In total, the stores have around 150 iPads being used by staff across 60 of their stores and is currently rolling out Wi-Fi to those stores to complement its tablet offering.
The stores originally received the tablets in 2011 which came with a basic mPos (mobile point of sale) system designed by BT Expedite specifically for Apple rather than the traditional IBM systems.
Richard Glanville, the CFO in charge of IT and distribution at Aurora Fashions – the parent company of the retail brands, which was responsible for the implementation of the iPads – said: “We gave the iPads to the stores with no instruction manuals, just a link to YouTube. And we went back a month or so later to see what they’ve been doing with it. They had all used the tablets in different ways and we learnt from staff.”
The group is currently going under a restructure, which Aurora is continuing to support until the end of next year.
The devices include apps such as payroll and inter-store transfers, which are written by IT services company Retail Assist.
Glanville said that iPads are much cheaper than a full PC-based till system.
“It also allows you to interact with the customer, particularly at the fitting room. They huddle around the iPad and talk to the customer about what they’re buying and what they’re doing with it.
“If something’s not available in-store, the staff can show customers a picture of what the item looks like and then order it straight to the store,” Glanville added.
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Aurora decided to go with iOS rather than Android devices because when they were first discussing the idea back in 2011, there weren’t so many tablet options out there.
“It’s not particularly difficult to migrate from iOS to Android,” said Glanville. “Once the tech is proven, moving it won’t be a problem, the app sits on the tablet which communicates with the store systems. Having done that techy stuff, migrating to Android wouldn’t be difficult.”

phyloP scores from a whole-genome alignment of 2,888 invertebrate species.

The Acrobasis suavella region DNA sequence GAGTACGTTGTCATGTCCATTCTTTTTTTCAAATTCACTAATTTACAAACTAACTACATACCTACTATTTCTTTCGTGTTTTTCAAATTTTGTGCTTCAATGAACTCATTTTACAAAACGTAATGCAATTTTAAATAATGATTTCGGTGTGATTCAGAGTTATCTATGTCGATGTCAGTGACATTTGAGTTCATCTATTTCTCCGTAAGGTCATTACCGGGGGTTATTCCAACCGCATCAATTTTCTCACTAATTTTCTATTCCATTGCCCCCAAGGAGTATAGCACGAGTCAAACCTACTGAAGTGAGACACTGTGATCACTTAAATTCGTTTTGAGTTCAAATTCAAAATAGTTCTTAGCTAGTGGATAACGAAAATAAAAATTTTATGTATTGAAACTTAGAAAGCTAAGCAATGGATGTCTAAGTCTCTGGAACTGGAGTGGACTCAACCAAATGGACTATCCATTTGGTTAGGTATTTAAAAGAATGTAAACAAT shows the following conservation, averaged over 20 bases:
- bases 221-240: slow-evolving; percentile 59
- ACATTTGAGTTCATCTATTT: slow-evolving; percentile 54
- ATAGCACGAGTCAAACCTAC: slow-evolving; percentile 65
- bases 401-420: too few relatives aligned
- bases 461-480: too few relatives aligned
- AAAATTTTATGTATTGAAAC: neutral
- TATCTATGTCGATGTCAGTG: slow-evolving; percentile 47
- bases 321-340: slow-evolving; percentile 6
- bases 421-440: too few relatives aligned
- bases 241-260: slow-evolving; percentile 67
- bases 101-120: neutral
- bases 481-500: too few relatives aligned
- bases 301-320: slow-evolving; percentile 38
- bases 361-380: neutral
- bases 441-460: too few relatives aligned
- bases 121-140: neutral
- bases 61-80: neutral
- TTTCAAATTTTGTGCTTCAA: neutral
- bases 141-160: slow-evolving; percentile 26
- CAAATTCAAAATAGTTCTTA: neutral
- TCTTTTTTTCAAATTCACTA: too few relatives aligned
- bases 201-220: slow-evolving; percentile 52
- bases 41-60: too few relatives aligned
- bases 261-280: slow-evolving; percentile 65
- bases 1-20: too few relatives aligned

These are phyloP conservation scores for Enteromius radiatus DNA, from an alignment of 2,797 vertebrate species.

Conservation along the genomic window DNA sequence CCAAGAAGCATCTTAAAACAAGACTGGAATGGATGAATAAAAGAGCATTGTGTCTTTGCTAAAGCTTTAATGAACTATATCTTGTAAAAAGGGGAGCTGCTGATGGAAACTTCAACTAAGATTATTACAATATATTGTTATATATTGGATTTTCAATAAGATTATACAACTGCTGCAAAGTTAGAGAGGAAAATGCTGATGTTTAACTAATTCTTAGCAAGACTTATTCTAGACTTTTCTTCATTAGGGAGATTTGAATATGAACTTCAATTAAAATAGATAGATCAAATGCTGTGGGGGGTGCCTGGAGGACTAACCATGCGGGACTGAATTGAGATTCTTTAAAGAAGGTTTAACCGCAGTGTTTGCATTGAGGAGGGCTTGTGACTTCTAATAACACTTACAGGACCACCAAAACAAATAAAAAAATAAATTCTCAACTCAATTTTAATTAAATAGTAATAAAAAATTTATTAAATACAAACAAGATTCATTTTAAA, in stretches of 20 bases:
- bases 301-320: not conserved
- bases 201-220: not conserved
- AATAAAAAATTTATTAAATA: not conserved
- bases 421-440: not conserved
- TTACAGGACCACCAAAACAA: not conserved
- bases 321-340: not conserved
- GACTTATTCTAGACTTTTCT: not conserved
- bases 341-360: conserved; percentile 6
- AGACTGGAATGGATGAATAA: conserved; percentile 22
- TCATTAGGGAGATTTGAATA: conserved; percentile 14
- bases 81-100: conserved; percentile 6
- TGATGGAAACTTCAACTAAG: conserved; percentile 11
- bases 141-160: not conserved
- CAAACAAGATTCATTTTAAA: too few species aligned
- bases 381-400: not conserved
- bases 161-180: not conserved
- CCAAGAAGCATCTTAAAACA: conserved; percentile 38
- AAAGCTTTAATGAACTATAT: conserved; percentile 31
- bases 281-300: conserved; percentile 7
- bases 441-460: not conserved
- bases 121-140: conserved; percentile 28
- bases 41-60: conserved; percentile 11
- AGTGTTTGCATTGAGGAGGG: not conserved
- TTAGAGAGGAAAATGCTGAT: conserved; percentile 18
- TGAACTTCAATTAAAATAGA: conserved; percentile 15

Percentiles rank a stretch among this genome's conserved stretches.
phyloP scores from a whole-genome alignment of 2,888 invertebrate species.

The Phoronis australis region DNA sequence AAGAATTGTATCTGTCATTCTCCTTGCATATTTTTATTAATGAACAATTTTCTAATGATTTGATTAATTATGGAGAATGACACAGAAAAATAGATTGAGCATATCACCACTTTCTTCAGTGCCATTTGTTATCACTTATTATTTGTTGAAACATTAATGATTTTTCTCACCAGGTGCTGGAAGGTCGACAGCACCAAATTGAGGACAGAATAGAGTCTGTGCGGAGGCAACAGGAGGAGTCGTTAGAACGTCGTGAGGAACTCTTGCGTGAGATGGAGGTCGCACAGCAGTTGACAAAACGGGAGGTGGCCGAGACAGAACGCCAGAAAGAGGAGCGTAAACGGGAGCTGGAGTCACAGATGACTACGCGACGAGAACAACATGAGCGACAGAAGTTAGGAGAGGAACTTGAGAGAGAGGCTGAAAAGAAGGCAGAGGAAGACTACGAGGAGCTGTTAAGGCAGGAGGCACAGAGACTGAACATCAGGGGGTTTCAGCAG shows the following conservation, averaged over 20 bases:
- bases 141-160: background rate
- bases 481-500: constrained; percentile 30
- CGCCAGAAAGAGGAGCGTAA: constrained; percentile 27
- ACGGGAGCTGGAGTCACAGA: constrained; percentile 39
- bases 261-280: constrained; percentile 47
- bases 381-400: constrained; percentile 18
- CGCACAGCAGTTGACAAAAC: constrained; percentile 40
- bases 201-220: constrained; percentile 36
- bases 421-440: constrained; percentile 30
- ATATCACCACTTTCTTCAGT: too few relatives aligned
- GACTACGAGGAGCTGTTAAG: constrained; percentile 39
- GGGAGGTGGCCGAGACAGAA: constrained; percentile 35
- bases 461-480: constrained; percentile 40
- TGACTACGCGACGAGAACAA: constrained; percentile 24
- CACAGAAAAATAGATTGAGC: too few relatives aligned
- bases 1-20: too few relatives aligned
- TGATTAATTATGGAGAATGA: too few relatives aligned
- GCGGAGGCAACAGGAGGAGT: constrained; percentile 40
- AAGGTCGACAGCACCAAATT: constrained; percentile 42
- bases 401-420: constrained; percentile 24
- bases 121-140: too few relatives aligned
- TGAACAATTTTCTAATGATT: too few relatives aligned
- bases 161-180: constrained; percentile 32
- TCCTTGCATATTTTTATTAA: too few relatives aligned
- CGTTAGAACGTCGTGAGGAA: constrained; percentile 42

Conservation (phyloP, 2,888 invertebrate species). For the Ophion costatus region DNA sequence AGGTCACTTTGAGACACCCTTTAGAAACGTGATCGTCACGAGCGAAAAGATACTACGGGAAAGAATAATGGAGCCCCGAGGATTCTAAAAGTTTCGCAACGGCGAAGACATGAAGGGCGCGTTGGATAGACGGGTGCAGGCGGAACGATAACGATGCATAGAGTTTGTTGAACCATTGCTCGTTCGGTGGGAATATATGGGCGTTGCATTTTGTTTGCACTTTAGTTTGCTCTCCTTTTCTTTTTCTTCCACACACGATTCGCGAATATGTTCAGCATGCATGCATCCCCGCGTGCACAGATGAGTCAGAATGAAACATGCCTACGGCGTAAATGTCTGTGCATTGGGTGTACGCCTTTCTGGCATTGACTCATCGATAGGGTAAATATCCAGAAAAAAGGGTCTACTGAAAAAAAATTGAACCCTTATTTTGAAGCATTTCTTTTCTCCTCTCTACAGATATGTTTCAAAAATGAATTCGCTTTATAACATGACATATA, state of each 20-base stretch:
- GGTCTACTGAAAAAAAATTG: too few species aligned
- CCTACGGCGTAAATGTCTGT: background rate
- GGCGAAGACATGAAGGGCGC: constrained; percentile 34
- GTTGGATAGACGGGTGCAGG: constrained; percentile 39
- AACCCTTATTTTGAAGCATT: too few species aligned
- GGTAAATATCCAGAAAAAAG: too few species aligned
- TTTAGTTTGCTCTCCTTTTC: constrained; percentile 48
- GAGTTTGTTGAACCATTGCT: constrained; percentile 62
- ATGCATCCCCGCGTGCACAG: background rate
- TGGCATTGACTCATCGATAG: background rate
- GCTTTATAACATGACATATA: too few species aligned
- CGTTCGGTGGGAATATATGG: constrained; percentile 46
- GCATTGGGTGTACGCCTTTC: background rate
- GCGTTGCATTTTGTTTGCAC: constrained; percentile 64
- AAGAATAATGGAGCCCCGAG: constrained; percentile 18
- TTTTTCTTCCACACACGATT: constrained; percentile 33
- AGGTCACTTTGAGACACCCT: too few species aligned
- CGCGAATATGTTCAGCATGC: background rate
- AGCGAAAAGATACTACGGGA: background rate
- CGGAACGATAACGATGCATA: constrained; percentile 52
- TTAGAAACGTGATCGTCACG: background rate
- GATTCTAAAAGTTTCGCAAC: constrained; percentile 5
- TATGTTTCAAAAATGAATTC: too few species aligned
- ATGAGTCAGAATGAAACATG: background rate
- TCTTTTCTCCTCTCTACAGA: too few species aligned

The retailers are now rolling out Wi-Fi to support the tablet devices in the 60 stores. The Wi-Fi, which has been provided by Vodat, is used by the staff, and is not currently open to customers.
Glanville said that the retailers had to cost-justify the Wi-Fi solution, trying eight stores initially, but continued to roll it out to the 60 stores with iPad devices.
“I’d be very surprised if all stores and concessions weren’t fitted with Wi-Fi in 12 months,” he said.
He said that concessions in department stores like Debenhams are much more difficult to implement data points in.
“They tend to be in a room miles away from all the PCs, so we want to introduce Wi-Fi or Mi-Fi for our concession staff, rather than running up and down the stairs all the time,” Glanville said.
“Mi-Fi is much cheaper in department stores, they already have ADSL lines routing in, we’ll keep everyone on the floor then,” he said.
Glanville said that the retailers are not so sure about providing the Wi-Fi service to its customers.
“Most customers will have some form of access on phones,” he said. “It’s just whether or not we want them to tune into our wireless network.”
At the moment they are considering the advantage for the customers versus the expense. Meanwhile the stores are replacing their central PCs and are developing background technology so this decision is being put on pause, but it is thought that the stores may be trialing Wi-Fi for customers in the next 12 months.
Glanville said: “You can only do so much so quickly, tacking things together, becoming agile. And every now and again, you need to step back, tidy up and see that everything you’ve done is neat and elegant.”